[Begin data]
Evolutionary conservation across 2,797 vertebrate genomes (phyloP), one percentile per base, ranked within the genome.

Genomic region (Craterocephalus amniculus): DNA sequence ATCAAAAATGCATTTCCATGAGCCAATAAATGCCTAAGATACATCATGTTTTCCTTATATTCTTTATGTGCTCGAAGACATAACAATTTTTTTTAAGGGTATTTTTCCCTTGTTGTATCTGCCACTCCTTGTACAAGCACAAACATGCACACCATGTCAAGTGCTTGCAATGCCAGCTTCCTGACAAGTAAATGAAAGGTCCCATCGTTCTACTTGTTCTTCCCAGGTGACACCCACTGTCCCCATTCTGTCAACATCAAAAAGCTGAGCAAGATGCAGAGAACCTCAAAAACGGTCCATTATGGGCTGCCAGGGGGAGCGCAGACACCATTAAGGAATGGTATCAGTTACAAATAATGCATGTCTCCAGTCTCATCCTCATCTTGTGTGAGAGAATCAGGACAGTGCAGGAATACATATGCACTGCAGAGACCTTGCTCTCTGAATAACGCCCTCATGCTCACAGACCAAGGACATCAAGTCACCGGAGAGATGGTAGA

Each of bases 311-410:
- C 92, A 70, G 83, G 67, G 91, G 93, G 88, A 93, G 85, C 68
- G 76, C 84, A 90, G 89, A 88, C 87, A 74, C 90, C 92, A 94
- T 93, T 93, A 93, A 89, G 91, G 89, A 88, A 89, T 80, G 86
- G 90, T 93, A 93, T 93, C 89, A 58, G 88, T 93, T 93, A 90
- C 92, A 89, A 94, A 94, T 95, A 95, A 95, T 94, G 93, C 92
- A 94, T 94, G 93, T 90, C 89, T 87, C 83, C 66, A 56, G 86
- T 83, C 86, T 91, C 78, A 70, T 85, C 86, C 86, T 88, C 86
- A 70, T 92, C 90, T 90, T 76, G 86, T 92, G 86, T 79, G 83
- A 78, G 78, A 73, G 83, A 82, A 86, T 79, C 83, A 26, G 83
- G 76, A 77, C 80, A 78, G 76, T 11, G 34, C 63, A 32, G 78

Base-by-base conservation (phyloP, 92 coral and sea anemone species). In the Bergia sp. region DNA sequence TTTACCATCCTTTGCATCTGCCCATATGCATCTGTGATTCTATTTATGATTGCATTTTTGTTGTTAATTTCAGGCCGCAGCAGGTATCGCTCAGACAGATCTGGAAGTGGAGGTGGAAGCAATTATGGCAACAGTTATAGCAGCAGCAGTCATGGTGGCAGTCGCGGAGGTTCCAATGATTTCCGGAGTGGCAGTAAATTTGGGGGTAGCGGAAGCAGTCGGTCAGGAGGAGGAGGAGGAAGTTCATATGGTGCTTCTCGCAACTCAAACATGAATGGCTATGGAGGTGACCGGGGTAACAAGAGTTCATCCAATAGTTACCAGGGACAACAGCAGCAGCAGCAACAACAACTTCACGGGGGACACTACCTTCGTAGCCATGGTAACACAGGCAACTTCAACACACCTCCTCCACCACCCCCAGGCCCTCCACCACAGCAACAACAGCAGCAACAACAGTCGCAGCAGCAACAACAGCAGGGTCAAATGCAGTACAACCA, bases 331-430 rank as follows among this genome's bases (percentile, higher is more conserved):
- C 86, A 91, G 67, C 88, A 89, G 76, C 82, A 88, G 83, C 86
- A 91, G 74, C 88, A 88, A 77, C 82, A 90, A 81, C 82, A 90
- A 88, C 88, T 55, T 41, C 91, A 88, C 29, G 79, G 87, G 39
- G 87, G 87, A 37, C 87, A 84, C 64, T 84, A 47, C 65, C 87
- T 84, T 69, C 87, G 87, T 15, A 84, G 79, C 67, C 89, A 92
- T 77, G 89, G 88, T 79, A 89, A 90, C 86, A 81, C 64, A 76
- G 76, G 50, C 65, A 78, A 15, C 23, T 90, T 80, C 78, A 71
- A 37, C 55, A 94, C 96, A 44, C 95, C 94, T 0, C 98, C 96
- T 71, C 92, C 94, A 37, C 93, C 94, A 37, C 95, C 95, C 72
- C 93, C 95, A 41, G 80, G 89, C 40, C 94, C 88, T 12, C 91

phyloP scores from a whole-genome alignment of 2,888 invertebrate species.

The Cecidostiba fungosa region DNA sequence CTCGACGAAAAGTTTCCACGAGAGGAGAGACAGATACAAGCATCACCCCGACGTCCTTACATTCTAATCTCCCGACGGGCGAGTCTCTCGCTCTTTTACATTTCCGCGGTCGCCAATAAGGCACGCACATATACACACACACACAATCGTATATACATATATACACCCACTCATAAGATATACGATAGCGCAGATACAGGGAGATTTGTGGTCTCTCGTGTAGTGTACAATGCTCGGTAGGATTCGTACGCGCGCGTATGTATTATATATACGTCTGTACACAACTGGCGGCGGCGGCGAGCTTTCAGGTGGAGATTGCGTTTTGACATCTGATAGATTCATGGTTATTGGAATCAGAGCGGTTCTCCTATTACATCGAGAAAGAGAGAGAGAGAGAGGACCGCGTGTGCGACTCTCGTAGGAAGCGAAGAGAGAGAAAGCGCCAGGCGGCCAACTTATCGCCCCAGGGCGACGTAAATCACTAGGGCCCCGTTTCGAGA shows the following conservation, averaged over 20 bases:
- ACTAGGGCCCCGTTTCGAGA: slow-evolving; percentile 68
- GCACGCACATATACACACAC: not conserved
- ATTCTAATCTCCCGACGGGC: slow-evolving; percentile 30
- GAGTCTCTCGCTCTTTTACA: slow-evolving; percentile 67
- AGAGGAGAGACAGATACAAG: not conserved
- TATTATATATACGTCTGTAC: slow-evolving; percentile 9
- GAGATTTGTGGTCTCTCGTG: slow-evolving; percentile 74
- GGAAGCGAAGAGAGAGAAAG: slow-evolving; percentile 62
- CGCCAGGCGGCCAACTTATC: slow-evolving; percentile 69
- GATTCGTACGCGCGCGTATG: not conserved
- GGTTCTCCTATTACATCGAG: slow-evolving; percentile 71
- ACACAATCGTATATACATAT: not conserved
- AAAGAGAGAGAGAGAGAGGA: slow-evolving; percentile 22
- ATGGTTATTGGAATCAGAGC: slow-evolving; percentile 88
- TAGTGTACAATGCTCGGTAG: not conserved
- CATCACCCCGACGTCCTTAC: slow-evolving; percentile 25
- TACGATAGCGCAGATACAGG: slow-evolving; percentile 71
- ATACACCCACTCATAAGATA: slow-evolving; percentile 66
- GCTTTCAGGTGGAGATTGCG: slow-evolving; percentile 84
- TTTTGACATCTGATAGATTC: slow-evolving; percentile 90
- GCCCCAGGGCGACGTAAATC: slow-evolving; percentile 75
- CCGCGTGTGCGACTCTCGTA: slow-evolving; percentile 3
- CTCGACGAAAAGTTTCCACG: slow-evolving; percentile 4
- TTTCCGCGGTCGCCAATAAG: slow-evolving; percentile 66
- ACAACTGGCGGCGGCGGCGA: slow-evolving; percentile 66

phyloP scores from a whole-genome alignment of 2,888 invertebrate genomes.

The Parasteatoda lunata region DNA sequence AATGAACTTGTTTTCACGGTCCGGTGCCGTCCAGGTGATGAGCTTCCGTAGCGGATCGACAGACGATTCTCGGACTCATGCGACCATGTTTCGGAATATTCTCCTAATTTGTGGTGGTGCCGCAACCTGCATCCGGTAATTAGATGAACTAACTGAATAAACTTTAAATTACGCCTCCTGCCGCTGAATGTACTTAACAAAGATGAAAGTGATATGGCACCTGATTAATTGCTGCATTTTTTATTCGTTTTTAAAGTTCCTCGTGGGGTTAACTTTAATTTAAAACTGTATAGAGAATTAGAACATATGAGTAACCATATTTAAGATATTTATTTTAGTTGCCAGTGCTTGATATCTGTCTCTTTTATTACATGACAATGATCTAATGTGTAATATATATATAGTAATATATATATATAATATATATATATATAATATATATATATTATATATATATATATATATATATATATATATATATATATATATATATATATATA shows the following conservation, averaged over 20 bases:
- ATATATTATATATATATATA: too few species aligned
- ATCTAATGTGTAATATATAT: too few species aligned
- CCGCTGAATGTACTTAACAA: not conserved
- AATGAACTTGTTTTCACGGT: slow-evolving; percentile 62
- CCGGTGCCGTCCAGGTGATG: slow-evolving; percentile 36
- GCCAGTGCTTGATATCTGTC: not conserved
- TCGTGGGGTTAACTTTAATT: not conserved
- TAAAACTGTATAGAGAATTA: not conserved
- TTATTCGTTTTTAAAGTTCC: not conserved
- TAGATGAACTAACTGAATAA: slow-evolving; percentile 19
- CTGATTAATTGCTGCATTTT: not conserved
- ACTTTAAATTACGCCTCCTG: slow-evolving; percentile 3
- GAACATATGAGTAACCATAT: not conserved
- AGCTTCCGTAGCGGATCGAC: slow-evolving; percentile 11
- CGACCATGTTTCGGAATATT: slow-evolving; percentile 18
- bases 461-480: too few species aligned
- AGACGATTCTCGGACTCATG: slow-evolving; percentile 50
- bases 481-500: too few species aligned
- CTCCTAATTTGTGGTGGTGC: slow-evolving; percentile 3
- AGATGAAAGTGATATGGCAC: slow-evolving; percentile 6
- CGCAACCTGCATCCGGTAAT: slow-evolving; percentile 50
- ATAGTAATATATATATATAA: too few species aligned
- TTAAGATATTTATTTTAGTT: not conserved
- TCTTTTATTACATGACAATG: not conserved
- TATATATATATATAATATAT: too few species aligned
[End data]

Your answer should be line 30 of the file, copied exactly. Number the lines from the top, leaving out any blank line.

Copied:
- GAGTCTCTCGCTCTTTTACA: slow-evolving; percentile 67